There's Life in Those Dead Logs!by: Devin Biggs, Todd Miller, and Dee Hall

Journal ArticleDigital resources are stored online in your NSTA Library.

If asked to describe the natural features of forests, students might start out by mentioning familiar plants and animals such as trees, mammals, birds, and flowers. Dead trees are not likely to make the list. Although it is unspectacular in appearance, dead wood is one of the most ecologically important resources in forests.

Grades
  • Elementary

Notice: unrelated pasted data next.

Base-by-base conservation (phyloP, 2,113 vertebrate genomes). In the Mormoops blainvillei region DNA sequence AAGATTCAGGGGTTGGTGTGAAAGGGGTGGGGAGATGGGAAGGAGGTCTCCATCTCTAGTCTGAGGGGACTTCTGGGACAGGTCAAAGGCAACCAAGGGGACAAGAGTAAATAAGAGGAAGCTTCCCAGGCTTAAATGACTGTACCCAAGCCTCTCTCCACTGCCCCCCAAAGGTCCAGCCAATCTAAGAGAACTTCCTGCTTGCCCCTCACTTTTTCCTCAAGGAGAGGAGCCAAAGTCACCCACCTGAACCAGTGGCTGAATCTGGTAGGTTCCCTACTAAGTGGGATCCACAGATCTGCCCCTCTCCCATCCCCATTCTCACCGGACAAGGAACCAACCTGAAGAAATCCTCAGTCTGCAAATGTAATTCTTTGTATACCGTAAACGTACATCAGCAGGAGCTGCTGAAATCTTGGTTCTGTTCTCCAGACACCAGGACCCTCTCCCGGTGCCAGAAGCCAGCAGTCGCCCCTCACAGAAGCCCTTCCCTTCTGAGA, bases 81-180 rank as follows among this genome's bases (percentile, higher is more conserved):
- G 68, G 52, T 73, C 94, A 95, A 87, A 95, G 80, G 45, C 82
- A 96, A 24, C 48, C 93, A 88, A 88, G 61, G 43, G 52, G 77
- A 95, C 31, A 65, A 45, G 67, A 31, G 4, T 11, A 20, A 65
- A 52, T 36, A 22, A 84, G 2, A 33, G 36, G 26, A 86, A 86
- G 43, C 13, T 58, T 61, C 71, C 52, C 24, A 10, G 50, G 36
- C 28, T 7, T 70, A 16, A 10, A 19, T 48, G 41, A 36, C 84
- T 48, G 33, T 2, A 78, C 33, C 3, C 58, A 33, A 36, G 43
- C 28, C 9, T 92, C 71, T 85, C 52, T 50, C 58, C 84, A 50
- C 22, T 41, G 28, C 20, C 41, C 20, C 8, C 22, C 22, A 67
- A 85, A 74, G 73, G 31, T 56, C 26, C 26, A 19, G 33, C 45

• Middle
Publication Date
4/1/2006

Community ActivitySaved in 122 Libraries

Reviews (1)
  • on Sat Apr 16, 2011 2:56 PM

Collecting logs in various states of decay and watching what emerges from them over the course of 6 weeks makes for a fascinating study that teaches several ecological principles and reinforces the process skills of classification and observation. Students will enjoy the hands-on nature of this authentic data-collecting exercise. This activity could be easily adapted for lower or higher grade levels depending on what you teach. This is a perfect activity for any time of year.

Patricia McGinnis  (Pottstown, PA)
Patricia McGinnis (Pottstown, PA)


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